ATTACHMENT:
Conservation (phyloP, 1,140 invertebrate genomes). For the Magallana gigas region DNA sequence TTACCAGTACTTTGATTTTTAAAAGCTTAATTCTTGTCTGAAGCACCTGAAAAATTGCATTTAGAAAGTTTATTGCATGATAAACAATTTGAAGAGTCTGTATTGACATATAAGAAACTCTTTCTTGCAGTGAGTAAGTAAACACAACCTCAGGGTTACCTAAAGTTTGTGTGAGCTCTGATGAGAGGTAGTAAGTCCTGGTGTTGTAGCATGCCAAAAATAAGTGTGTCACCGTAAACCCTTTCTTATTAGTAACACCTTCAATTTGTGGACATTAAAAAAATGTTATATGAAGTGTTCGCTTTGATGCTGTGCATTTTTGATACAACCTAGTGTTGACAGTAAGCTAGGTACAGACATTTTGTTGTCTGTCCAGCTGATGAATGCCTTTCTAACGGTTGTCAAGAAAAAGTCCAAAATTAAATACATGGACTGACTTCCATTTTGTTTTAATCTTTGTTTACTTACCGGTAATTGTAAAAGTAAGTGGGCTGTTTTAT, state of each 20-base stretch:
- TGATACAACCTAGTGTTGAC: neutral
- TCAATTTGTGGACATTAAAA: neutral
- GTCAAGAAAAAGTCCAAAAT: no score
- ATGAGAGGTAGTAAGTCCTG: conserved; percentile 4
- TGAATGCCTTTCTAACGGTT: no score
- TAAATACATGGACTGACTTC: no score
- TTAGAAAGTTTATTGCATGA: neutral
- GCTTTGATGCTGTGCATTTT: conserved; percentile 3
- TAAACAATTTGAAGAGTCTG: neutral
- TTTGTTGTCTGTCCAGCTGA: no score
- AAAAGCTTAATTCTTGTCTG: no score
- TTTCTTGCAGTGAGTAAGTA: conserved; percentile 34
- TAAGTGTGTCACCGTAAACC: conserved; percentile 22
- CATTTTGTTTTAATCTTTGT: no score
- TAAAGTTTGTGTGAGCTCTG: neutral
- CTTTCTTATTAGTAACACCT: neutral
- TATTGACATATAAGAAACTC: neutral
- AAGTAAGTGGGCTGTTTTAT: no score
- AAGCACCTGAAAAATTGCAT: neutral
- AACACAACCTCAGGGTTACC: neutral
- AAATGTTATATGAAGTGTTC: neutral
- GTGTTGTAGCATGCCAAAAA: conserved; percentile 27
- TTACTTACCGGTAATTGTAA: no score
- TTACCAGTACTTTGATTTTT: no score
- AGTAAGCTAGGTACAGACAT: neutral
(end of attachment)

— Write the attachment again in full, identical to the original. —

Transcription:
Conservation (phyloP, 1,140 invertebrate genomes). For the Magallana gigas region DNA sequence TTACCAGTACTTTGATTTTTAAAAGCTTAATTCTTGTCTGAAGCACCTGAAAAATTGCATTTAGAAAGTTTATTGCATGATAAACAATTTGAAGAGTCTGTATTGACATATAAGAAACTCTTTCTTGCAGTGAGTAAGTAAACACAACCTCAGGGTTACCTAAAGTTTGTGTGAGCTCTGATGAGAGGTAGTAAGTCCTGGTGTTGTAGCATGCCAAAAATAAGTGTGTCACCGTAAACCCTTTCTTATTAGTAACACCTTCAATTTGTGGACATTAAAAAAATGTTATATGAAGTGTTCGCTTTGATGCTGTGCATTTTTGATACAACCTAGTGTTGACAGTAAGCTAGGTACAGACATTTTGTTGTCTGTCCAGCTGATGAATGCCTTTCTAACGGTTGTCAAGAAAAAGTCCAAAATTAAATACATGGACTGACTTCCATTTTGTTTTAATCTTTGTTTACTTACCGGTAATTGTAAAAGTAAGTGGGCTGTTTTAT, state of each 20-base stretch:
- TGATACAACCTAGTGTTGAC: neutral
- TCAATTTGTGGACATTAAAA: neutral
- GTCAAGAAAAAGTCCAAAAT: no score
- ATGAGAGGTAGTAAGTCCTG: conserved; percentile 4
- TGAATGCCTTTCTAACGGTT: no score
- TAAATACATGGACTGACTTC: no score
- TTAGAAAGTTTATTGCATGA: neutral
- GCTTTGATGCTGTGCATTTT: conserved; percentile 3
- TAAACAATTTGAAGAGTCTG: neutral
- TTTGTTGTCTGTCCAGCTGA: no score
- AAAAGCTTAATTCTTGTCTG: no score
- TTTCTTGCAGTGAGTAAGTA: conserved; percentile 34
- TAAGTGTGTCACCGTAAACC: conserved; percentile 22
- CATTTTGTTTTAATCTTTGT: no score
- TAAAGTTTGTGTGAGCTCTG: neutral
- CTTTCTTATTAGTAACACCT: neutral
- TATTGACATATAAGAAACTC: neutral
- AAGTAAGTGGGCTGTTTTAT: no score
- AAGCACCTGAAAAATTGCAT: neutral
- AACACAACCTCAGGGTTACC: neutral
- AAATGTTATATGAAGTGTTC: neutral
- GTGTTGTAGCATGCCAAAAA: conserved; percentile 27
- TTACTTACCGGTAATTGTAA: no score
- TTACCAGTACTTTGATTTTT: no score
- AGTAAGCTAGGTACAGACAT: neutral